Seeing and Savoring Lombardia in Northern Italy would not be complete without a plate of risotto alla Milanese. In this part of Italy rice, prepared as riso or risotto, is favored over pasta with notably French influences in the cooking and butter often used as a cooking fat. This recipe is from my mother in law, Marian by way of her mother in law, Epifania. Epifania, our Nonna (grandmother in Italian) was from a town in Northern Italy on the border between Lombardia and the Veneto with her extended family living in Milano.
Nonna and many of the women in her generation though not thought of as gourmet chefs now find the food they prepared as casalinga (homestyle cooking) served in upscale restaurants . When Nonna passed away she was 84 years old. She had no inheritance to speak of, no treasure chest full of stocks and bonds, no vacation homes or lavish jewelry. What I received was a small yellow box, a gastronomic treasure chest of Milanese recipes. It included a recipe that has been described in Waverly Root’s book The Food of Italy as a “preparation which seems to be made of grains of gold”. Here is our family recipe for risotto alla Milanese alla Nonna e Marian.
Saute1 large onion finely chopped in about 5 T of melted unsalted butter in a large heavy based saucepan ( I prefer non- stick).After the onion is softened and has taken on a golden color add 2 cups of risotto rice (Arborio, Carnaroli or semifino Vialone Nano). Nonna used arborio rice but also carnaroli when she could get it. Stir rice into butter, onion mixture until thoroughly coated but not brown. Slightly increase the heat and add 1 glass of white wine (Nonna never measured anything but most recipes take this to mean about ¾ cup to 1 cup), stirring the risotto as the wine is being absorbed.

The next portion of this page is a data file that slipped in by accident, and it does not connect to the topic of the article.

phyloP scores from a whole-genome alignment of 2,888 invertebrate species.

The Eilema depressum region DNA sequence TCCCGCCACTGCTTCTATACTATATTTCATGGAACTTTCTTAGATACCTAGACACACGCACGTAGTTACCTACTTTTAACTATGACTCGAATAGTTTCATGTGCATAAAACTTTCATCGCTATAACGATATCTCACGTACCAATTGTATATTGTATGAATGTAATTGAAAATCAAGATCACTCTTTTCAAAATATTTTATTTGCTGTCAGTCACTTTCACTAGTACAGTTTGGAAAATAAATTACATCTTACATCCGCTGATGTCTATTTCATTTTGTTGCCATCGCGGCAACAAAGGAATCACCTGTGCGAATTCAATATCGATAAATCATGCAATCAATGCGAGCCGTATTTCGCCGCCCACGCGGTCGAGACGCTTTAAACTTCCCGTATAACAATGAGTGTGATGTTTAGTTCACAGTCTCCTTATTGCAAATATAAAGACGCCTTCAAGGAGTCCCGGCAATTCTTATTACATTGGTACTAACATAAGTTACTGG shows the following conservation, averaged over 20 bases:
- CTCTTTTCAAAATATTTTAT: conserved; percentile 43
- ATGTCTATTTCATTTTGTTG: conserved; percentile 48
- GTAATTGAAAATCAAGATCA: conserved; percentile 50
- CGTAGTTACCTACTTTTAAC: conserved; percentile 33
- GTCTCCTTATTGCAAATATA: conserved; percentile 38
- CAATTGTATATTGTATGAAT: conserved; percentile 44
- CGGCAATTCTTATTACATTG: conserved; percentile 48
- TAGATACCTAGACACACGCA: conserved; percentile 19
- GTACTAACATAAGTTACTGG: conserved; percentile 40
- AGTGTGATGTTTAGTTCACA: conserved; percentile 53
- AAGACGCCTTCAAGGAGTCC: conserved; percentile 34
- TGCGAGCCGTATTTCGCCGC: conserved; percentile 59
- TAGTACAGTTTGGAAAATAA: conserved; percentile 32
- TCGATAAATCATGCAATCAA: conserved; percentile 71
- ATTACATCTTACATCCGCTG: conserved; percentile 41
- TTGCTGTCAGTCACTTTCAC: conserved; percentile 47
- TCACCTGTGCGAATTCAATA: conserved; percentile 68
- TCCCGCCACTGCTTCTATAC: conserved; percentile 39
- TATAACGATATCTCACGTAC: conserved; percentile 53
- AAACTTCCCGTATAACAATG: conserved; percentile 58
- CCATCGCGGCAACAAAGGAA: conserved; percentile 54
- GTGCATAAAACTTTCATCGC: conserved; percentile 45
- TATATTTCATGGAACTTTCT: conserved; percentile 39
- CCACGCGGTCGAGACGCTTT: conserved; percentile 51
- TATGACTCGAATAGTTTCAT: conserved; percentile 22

A pinch of saffron can be added at this time or it can be infused in 6 cups of chicken broth that has been simmering on the stove in another pan. The saffron will give the risotto milanese its classic golden color. Some cooks add the saffron just before the end of the cooking process in order to maintain its delicate flavor.
At this point you will begin to slowly add the simmering chicken broth to the risotto, a ladleful at a time and cook the risotto over medium heat stirring constantly until it has absorbed the added broth. When the broth has been absorbed, add another ladleful and repeat the process. Continue like this until the rice can absorb no more.When is the risotto done? When the rice is of a creamy consistency yet the grains remain separate and al dente to the taste. Different types of rice vary in the way they absorb the liquid so Nonna would say “just keep stirring it until it is done”! Every risotto will be slightly different. But remember, you will be adding a handful of grated cheese and a pat of butter at the very end. The cheese will thicken up the risotto so do not allow all the moisture to be absorbed or you will have a paste.
Cheese should be a grated grana cheese such as Parmigiano Reggiano or Grana Padano